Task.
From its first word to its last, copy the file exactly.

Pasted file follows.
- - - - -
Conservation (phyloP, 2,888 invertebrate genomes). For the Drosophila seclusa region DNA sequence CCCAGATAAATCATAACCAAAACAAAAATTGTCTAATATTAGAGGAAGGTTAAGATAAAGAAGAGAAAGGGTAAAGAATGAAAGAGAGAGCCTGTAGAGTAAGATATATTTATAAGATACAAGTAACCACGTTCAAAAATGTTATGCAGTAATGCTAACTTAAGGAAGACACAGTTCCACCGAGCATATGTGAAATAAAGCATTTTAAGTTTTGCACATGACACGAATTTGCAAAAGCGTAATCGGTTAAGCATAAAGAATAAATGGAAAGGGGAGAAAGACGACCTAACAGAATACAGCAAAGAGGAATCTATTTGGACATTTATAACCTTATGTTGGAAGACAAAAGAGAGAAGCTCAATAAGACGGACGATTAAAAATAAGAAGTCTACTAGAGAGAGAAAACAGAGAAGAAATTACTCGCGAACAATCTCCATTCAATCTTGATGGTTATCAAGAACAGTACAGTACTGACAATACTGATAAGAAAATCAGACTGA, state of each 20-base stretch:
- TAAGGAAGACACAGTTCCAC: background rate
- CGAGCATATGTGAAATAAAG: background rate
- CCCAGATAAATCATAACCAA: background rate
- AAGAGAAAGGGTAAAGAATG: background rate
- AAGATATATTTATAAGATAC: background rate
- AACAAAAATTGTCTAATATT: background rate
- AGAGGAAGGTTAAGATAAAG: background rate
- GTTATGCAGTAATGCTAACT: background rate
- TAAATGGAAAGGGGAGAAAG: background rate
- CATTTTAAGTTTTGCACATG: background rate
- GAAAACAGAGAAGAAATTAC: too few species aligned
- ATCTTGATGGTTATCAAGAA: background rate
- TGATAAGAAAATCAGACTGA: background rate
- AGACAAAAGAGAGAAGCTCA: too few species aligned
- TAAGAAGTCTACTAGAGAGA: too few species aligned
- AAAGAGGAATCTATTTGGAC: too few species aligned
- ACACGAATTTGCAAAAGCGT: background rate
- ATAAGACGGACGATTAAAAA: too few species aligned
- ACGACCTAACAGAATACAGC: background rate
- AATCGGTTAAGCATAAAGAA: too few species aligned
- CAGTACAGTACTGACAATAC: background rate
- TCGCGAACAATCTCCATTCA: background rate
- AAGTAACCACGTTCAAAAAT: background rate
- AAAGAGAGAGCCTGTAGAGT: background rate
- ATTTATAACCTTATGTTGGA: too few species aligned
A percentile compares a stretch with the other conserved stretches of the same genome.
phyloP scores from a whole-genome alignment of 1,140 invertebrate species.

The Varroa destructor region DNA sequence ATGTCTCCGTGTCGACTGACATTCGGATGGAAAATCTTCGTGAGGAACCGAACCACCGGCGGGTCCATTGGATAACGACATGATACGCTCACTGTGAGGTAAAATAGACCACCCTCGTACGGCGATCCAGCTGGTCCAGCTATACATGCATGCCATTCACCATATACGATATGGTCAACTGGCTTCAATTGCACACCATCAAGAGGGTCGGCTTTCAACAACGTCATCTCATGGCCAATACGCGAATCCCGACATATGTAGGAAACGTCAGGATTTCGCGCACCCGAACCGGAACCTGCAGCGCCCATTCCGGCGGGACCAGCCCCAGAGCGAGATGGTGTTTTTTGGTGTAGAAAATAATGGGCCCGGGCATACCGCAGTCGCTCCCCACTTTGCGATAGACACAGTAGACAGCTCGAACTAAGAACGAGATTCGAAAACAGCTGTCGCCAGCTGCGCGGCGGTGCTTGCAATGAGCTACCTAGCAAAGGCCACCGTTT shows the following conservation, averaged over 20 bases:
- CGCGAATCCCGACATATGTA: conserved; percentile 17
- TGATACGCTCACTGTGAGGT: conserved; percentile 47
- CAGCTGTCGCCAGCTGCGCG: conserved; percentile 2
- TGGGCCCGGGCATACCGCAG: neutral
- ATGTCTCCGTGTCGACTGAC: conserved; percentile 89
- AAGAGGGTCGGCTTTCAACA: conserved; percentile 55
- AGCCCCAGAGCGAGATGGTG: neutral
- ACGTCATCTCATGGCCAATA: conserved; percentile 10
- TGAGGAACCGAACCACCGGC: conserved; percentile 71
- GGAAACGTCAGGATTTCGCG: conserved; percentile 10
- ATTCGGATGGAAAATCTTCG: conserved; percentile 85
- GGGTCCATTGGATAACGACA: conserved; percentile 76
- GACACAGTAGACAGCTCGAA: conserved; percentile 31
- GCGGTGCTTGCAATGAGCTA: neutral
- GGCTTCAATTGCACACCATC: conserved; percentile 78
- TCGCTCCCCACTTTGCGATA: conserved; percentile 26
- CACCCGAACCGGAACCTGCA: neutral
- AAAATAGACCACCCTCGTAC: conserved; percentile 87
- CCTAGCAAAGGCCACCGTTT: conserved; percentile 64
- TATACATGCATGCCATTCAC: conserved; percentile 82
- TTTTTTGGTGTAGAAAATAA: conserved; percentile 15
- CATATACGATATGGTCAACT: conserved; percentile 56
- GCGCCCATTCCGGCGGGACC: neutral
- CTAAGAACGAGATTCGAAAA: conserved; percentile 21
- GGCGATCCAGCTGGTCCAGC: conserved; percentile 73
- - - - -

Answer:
Conservation (phyloP, 2,888 invertebrate genomes). For the Drosophila seclusa region DNA sequence CCCAGATAAATCATAACCAAAACAAAAATTGTCTAATATTAGAGGAAGGTTAAGATAAAGAAGAGAAAGGGTAAAGAATGAAAGAGAGAGCCTGTAGAGTAAGATATATTTATAAGATACAAGTAACCACGTTCAAAAATGTTATGCAGTAATGCTAACTTAAGGAAGACACAGTTCCACCGAGCATATGTGAAATAAAGCATTTTAAGTTTTGCACATGACACGAATTTGCAAAAGCGTAATCGGTTAAGCATAAAGAATAAATGGAAAGGGGAGAAAGACGACCTAACAGAATACAGCAAAGAGGAATCTATTTGGACATTTATAACCTTATGTTGGAAGACAAAAGAGAGAAGCTCAATAAGACGGACGATTAAAAATAAGAAGTCTACTAGAGAGAGAAAACAGAGAAGAAATTACTCGCGAACAATCTCCATTCAATCTTGATGGTTATCAAGAACAGTACAGTACTGACAATACTGATAAGAAAATCAGACTGA, state of each 20-base stretch:
- TAAGGAAGACACAGTTCCAC: background rate
- CGAGCATATGTGAAATAAAG: background rate
- CCCAGATAAATCATAACCAA: background rate
- AAGAGAAAGGGTAAAGAATG: background rate
- AAGATATATTTATAAGATAC: background rate
- AACAAAAATTGTCTAATATT: background rate
- AGAGGAAGGTTAAGATAAAG: background rate
- GTTATGCAGTAATGCTAACT: background rate
- TAAATGGAAAGGGGAGAAAG: background rate
- CATTTTAAGTTTTGCACATG: background rate
- GAAAACAGAGAAGAAATTAC: too few species aligned
- ATCTTGATGGTTATCAAGAA: background rate
- TGATAAGAAAATCAGACTGA: background rate
- AGACAAAAGAGAGAAGCTCA: too few species aligned
- TAAGAAGTCTACTAGAGAGA: too few species aligned
- AAAGAGGAATCTATTTGGAC: too few species aligned
- ACACGAATTTGCAAAAGCGT: background rate
- ATAAGACGGACGATTAAAAA: too few species aligned
- ACGACCTAACAGAATACAGC: background rate
- AATCGGTTAAGCATAAAGAA: too few species aligned
- CAGTACAGTACTGACAATAC: background rate
- TCGCGAACAATCTCCATTCA: background rate
- AAGTAACCACGTTCAAAAAT: background rate
- AAAGAGAGAGCCTGTAGAGT: background rate
- ATTTATAACCTTATGTTGGA: too few species aligned
A percentile compares a stretch with the other conserved stretches of the same genome.
phyloP scores from a whole-genome alignment of 1,140 invertebrate species.

The Varroa destructor region DNA sequence ATGTCTCCGTGTCGACTGACATTCGGATGGAAAATCTTCGTGAGGAACCGAACCACCGGCGGGTCCATTGGATAACGACATGATACGCTCACTGTGAGGTAAAATAGACCACCCTCGTACGGCGATCCAGCTGGTCCAGCTATACATGCATGCCATTCACCATATACGATATGGTCAACTGGCTTCAATTGCACACCATCAAGAGGGTCGGCTTTCAACAACGTCATCTCATGGCCAATACGCGAATCCCGACATATGTAGGAAACGTCAGGATTTCGCGCACCCGAACCGGAACCTGCAGCGCCCATTCCGGCGGGACCAGCCCCAGAGCGAGATGGTGTTTTTTGGTGTAGAAAATAATGGGCCCGGGCATACCGCAGTCGCTCCCCACTTTGCGATAGACACAGTAGACAGCTCGAACTAAGAACGAGATTCGAAAACAGCTGTCGCCAGCTGCGCGGCGGTGCTTGCAATGAGCTACCTAGCAAAGGCCACCGTTT shows the following conservation, averaged over 20 bases:
- CGCGAATCCCGACATATGTA: conserved; percentile 17
- TGATACGCTCACTGTGAGGT: conserved; percentile 47
- CAGCTGTCGCCAGCTGCGCG: conserved; percentile 2
- TGGGCCCGGGCATACCGCAG: neutral
- ATGTCTCCGTGTCGACTGAC: conserved; percentile 89
- AAGAGGGTCGGCTTTCAACA: conserved; percentile 55
- AGCCCCAGAGCGAGATGGTG: neutral
- ACGTCATCTCATGGCCAATA: conserved; percentile 10
- TGAGGAACCGAACCACCGGC: conserved; percentile 71
- GGAAACGTCAGGATTTCGCG: conserved; percentile 10
- ATTCGGATGGAAAATCTTCG: conserved; percentile 85
- GGGTCCATTGGATAACGACA: conserved; percentile 76
- GACACAGTAGACAGCTCGAA: conserved; percentile 31
- GCGGTGCTTGCAATGAGCTA: neutral
- GGCTTCAATTGCACACCATC: conserved; percentile 78
- TCGCTCCCCACTTTGCGATA: conserved; percentile 26
- CACCCGAACCGGAACCTGCA: neutral
- AAAATAGACCACCCTCGTAC: conserved; percentile 87
- CCTAGCAAAGGCCACCGTTT: conserved; percentile 64
- TATACATGCATGCCATTCAC: conserved; percentile 82
- TTTTTTGGTGTAGAAAATAA: conserved; percentile 15
- CATATACGATATGGTCAACT: conserved; percentile 56
- GCGCCCATTCCGGCGGGACC: neutral
- CTAAGAACGAGATTCGAAAA: conserved; percentile 21
- GGCGATCCAGCTGGTCCAGC: conserved; percentile 73